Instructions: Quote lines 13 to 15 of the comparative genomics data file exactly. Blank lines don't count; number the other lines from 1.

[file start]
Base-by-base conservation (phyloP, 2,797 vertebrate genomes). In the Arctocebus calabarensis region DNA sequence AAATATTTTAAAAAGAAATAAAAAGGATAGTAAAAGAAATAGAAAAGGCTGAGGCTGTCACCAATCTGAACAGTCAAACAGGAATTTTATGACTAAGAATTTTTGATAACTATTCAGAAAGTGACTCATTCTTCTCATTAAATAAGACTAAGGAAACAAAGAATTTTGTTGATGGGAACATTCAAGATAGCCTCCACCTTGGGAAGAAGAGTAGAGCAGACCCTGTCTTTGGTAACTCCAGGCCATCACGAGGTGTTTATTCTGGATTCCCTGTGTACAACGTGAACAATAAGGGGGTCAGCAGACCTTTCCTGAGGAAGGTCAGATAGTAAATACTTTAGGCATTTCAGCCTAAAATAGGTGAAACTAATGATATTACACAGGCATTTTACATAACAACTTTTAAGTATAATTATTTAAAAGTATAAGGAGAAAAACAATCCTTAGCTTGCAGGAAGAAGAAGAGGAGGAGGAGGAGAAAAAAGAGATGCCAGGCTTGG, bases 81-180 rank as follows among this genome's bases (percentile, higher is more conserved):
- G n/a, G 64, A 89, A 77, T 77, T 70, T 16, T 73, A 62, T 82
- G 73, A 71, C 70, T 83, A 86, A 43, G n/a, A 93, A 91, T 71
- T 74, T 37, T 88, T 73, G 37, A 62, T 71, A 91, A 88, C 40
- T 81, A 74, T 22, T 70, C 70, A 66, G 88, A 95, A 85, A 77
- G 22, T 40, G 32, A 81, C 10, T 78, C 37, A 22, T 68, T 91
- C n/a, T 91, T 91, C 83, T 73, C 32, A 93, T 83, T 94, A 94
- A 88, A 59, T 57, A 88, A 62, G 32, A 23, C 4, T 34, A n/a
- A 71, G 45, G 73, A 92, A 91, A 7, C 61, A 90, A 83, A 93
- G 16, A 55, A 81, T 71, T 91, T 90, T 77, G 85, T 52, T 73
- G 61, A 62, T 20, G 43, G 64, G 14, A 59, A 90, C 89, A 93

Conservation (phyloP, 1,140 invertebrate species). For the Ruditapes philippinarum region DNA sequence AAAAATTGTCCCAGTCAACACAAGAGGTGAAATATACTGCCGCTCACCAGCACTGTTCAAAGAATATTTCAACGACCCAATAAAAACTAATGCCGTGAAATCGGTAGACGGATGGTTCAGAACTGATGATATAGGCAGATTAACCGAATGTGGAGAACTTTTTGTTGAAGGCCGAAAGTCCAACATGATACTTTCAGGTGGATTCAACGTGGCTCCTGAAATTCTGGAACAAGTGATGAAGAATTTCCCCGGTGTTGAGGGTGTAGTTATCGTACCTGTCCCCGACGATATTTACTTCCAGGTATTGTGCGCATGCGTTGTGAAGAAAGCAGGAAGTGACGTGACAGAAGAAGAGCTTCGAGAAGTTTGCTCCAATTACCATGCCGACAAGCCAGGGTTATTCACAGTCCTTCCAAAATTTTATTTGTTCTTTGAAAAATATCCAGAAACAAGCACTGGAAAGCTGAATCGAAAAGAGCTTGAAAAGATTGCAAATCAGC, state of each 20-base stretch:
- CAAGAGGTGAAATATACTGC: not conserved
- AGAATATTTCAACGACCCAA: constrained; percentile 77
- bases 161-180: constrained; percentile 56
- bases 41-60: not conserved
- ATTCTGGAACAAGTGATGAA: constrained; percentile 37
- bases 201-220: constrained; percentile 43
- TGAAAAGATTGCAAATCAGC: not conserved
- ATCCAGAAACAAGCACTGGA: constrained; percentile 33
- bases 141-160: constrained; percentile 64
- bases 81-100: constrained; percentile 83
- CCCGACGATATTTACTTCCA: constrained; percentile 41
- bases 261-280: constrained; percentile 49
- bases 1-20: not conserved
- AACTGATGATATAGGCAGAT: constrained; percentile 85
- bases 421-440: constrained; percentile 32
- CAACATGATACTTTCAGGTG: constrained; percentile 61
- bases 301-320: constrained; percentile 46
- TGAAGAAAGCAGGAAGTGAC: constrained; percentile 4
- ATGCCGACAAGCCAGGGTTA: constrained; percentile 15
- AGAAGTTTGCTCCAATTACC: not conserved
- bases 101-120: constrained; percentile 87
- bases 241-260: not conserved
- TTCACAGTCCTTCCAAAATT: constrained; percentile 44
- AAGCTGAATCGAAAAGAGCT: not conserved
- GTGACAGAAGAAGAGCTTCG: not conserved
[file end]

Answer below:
- CAAGAGGTGAAATATACTGC: not conserved
- AGAATATTTCAACGACCCAA: constrained; percentile 77
- bases 161-180: constrained; percentile 56